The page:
Market Insights: September 16, 2013
Economy: Peeling back the onion…
The consensus headline view is that Thursday’s widely-watched jobs report was “just good enough” and the Fed will likely proceed with very modest tapering – a cut-back of $10-15 billion per month in purchases of bonds and MBS securities. That long-discussed decision awaits us this week.
- Most of the decline in last Thursday’s jobless rate (now 7.3%) can be attributed to people dropping out of the workforce. We are at a 63.2% labor force participation rate. We have not been this low in 30 years. A number of factors are at work here. But underneath the hood of the report, we can still find some good news in answering the question: “How many people are working and how much are they making?”
- Four-week average for initial jobless claims stands at 328,000 on August 31. We have not been that low since 2007. [Bureau of Labor Statistics Monthly Report]
- We talked last week about the ISM indexes and their strength. The sub-data on employment in those indexes is also showing strength. [ISM]
- Average workweek numbers are increasing. Average hours worked for all workers increased in August to 34.5 hours. In manufacturing jobs (which pay more), it increased to 40.8 hours, a level rarely exceeded since these statistics started in the mid-2000’s.
- Wage gains for workers are also improving, which should follow through and help retail sales. Average hourly earnings for all workers, excluding government employees, rose 2.2% in August over the same period for 2012. Manufacturing jobs increased more than service jobs, but all increased.Probably a blip, but the European factory production report for July pulled back some, reversing some of the recent gains we’ve talked about.
Equities Outlook:Do the Math…
- The pick-up in global growth that we have been talking about in recent weeks bodes well as to the outlook for earnings and valuation.
- Many write that corporate profit margins, near all-time highs, must revert to the mean. This may be true, but consider that significant productivity gains ushered in after the 2008-2009 downturn might be a game-changer. Thanks to technology, the “band” for corporate profit margins may have been raised.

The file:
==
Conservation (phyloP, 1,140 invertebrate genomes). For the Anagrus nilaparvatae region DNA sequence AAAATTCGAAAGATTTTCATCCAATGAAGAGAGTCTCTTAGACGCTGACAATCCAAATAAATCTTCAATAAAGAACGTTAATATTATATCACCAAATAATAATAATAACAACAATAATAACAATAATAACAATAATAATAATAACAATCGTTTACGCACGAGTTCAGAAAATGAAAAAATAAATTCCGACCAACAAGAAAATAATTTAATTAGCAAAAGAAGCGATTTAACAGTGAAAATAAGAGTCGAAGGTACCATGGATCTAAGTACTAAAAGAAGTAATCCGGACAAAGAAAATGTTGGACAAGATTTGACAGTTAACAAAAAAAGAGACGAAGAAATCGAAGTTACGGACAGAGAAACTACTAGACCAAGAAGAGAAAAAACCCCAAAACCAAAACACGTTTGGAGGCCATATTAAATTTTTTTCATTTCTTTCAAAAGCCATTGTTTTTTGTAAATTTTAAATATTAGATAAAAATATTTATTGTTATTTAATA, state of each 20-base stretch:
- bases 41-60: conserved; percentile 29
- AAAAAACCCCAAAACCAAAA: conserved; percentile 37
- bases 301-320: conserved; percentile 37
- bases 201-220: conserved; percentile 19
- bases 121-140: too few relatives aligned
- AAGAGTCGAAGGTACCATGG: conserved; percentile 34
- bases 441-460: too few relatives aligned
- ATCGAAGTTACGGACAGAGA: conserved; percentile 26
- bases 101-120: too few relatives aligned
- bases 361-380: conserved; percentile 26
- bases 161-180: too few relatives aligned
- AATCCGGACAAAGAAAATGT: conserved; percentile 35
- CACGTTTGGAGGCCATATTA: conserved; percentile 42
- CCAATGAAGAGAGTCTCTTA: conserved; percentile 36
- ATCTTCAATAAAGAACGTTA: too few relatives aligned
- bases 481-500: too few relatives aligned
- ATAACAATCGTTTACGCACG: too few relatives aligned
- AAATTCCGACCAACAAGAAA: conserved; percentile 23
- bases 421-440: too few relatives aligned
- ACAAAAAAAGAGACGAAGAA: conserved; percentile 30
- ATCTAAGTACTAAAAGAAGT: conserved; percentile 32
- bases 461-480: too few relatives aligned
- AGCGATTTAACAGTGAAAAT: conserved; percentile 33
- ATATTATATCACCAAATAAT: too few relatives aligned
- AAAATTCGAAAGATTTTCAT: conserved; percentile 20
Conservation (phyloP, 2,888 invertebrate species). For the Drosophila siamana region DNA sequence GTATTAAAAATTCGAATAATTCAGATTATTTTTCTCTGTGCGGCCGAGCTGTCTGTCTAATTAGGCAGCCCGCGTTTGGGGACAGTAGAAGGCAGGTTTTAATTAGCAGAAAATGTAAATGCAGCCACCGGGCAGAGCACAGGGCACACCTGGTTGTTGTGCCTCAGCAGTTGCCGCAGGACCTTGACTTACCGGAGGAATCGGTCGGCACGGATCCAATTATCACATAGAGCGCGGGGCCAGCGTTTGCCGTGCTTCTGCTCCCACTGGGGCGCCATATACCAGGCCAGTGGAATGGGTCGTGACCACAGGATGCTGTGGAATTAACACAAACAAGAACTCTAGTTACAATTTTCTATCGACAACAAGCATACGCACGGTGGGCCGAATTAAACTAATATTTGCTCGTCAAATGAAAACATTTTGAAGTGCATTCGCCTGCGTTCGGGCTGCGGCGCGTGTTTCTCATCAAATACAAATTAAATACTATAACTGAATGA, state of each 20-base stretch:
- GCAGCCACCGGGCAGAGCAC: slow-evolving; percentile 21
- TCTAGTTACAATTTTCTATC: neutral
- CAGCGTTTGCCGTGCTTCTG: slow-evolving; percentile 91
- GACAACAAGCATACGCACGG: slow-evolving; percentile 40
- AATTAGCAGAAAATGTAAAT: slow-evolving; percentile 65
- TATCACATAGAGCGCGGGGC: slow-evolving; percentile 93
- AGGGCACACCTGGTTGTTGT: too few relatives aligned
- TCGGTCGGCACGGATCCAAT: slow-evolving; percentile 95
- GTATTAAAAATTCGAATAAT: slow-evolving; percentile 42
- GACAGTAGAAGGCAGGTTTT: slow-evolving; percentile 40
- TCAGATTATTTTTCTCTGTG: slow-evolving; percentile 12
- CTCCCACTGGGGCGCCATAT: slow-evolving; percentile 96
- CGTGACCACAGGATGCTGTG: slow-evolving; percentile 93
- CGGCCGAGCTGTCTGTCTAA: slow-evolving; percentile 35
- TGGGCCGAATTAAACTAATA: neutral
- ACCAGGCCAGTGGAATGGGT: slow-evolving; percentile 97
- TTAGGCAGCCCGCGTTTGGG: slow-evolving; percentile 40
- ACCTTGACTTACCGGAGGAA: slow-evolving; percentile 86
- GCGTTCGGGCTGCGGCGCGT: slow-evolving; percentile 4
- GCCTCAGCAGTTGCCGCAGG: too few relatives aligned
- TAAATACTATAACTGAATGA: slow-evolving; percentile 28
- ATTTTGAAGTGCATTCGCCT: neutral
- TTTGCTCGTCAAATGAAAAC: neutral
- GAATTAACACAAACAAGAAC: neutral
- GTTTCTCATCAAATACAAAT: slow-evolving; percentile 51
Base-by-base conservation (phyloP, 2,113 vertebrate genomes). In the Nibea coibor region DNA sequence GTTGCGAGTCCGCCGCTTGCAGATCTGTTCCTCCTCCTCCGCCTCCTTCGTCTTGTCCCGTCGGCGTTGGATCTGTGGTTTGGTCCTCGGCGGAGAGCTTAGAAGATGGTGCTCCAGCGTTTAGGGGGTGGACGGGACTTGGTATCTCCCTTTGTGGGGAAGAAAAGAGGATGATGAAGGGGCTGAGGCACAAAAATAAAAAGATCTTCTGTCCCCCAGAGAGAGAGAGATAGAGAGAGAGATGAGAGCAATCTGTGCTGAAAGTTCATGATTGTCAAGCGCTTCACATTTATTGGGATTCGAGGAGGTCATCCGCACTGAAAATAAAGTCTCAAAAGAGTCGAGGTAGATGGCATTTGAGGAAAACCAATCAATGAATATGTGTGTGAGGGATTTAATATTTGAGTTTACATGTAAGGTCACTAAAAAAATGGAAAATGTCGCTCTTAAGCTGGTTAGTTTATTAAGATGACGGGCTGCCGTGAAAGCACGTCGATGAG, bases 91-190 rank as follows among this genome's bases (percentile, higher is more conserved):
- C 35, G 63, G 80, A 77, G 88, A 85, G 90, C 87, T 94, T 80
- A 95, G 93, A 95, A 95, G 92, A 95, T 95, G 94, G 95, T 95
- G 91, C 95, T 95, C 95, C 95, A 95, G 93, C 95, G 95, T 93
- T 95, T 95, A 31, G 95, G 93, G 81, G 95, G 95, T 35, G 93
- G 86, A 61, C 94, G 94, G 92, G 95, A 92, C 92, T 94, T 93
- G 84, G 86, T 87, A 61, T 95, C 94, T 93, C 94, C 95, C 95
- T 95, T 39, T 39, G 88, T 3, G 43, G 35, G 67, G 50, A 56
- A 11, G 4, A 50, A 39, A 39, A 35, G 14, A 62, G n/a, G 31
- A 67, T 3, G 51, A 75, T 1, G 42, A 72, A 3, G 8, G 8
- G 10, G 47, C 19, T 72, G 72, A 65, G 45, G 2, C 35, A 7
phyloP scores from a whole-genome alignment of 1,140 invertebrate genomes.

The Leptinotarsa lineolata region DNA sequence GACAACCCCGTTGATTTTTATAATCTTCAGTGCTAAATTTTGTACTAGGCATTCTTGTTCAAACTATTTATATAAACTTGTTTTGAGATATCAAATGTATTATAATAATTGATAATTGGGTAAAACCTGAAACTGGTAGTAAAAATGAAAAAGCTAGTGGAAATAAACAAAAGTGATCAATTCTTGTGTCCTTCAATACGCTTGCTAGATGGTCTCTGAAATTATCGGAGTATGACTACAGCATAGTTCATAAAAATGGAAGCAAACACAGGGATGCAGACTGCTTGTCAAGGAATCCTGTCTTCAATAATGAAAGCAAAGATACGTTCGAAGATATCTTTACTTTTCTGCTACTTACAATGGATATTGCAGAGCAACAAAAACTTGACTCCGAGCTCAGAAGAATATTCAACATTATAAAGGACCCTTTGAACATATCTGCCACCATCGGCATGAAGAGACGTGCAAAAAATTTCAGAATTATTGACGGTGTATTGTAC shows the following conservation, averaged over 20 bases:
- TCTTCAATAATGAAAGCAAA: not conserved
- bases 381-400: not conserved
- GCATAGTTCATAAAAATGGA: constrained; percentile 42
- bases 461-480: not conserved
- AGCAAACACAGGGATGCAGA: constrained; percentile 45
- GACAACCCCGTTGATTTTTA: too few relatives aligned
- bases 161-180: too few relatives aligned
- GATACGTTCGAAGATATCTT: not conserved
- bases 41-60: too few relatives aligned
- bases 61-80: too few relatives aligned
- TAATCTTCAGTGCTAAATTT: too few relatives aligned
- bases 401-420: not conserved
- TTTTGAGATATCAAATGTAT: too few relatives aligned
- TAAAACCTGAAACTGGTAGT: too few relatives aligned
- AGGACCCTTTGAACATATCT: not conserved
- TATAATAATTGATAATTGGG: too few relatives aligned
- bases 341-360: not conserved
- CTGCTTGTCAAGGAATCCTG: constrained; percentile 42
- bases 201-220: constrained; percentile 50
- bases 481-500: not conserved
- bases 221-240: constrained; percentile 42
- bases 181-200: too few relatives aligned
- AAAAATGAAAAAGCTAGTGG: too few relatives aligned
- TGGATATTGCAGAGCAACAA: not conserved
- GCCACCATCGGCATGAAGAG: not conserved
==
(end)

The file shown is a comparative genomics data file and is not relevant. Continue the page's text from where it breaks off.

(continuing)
- This economy may not qualify as “great” but do the math: If next year’s earnings for the S&P 500 come in around $120 (consensus) and forward earnings for 2015 are $132 (a 6% increase), the S&P 500 could be at 1850-2000 by the end of 2014 [A 14x to 15x multiple of $132]
- This would represent a 10% to 18% increase in the S&P 500 from last Friday’s close of 1,688. How quickly might such a move begin to materialize?
- Hard to say since several wild cards are still facing us in coming months. Some of the uncertainty we spoke about last week, however, diminished with the news that there will be no immediate military response to the Syria situation. [The VIX volatility index has dropped over the past 2 weeks]
The Fed and Fixed Income Markets: Higher rates draw more bids…
- The tapering decision is finally here this coming week. Look for the Fed to go lighter on MBS reductions and heavier on Treasury bond reductions in their cutbacks. They are likely to be concerned not to choke off the housing recovery, given the back-up in mortgage rates. [New mortgage applications dropped 13.5% in the data from the week of September 6th. The decline is now more than 50% since mortgage rates began to rise.]
- We’ve written about sparse demand for Treasury securities at recent auctions. The back-up in interest rates appears to be an antidote. At last week’s auction, institutional demand rose significantly compared to the previous 6 months. [The bid-cover ratio hit 2.86x, compared to 1.7x, over the past 10 auctions]
- Not making a headline: The re-pricing of the bond market since Bernanke cracked the taper egg in late May amounts to the fifth worse bond sell-off in the last 55 years. Your total return on Treasury bonds has been -10% (10 year Treasury note) to -16% (30 year Treasury bond). If this was happening in the stock market, everyone would be talking about it.
- The Ten Year Treasury closed the week at a slightly lower yield of 2.88%, down from 2.93% a week ago. So far, we’ve stayed below the 3.0% psychological barrier.
- We believe the focus in bond risk has made a secular shift from credit to duration. We are taking this into account in managing clients’ fixed income exposures.
The Week Ahead: Some pretty important data…
- Monday: Industrial Production Report [Federal Reserve]
- Tuesday: Consumer Price Index Report [Bureau of Labor Statistics]
- Wednesday: Housing Starts [U.S. Department of Commerce]
- Friday: Existing Housing Sales [National Association of Realtors]